I wanted to continue to study and approached the local priest about becoming a nun because being a nun would insure I could continue to study. I always got good grades and didn’t foresee a problem with my request. However, the priest saw it quite differently. He said he could not accept me because I was not a daughter of a married couple. That made me angry against the church policy and clergy whom I considered liars because they said they represent Jesus Christ; but because I had nothing to do with my mother and father, they denied this opportunity for me. I became an atheist in protest. (I later returned to the church in the 1970s when liberation theology which appealed to me caught on. In it Jesus Christ is the son of the people, which I liked very much. I now believe in a powerful energy I call God.)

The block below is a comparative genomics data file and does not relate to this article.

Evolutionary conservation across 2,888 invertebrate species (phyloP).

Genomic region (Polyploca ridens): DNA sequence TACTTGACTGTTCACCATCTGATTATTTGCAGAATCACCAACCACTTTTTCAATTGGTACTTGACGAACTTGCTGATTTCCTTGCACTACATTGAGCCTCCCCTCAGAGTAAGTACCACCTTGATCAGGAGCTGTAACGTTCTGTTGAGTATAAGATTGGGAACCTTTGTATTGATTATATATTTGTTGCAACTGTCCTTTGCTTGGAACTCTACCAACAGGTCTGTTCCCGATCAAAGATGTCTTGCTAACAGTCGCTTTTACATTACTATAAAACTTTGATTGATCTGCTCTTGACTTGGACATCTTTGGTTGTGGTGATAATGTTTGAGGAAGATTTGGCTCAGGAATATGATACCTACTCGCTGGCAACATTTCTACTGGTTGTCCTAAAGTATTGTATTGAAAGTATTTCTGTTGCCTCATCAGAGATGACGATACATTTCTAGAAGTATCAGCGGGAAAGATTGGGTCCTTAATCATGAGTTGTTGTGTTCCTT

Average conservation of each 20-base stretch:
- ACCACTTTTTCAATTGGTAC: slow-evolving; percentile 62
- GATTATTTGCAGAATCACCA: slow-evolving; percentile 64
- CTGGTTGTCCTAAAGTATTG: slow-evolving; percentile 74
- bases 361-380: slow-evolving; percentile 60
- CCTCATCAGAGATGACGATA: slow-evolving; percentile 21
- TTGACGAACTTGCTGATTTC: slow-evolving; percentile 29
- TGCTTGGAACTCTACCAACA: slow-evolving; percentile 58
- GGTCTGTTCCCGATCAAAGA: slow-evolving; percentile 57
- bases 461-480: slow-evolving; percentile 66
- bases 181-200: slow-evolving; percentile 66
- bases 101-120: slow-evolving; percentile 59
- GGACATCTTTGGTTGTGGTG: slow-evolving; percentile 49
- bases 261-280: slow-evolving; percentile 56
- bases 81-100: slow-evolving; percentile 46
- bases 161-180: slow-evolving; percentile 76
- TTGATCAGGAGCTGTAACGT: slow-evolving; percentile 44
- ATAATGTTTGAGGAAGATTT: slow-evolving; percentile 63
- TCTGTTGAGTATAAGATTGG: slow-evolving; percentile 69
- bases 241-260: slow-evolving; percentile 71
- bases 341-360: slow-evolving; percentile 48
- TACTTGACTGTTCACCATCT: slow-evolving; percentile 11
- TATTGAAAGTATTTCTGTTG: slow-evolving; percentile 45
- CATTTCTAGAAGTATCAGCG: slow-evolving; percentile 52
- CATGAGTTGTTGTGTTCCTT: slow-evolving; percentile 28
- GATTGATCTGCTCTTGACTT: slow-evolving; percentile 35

Shortly after completing sixth grade at age 12, I got my first formal job in a house in town working for a woman who at that time was the health minister of El Salvador. She had a daughter the same age as me. I did the laundry, prepared the food, sold food in their shop, etc. My hours were 4 AM until 10 PM every day. I earned five colones a month (equivalent of 57 cents to which our translator gasps, “Oh my God!”.)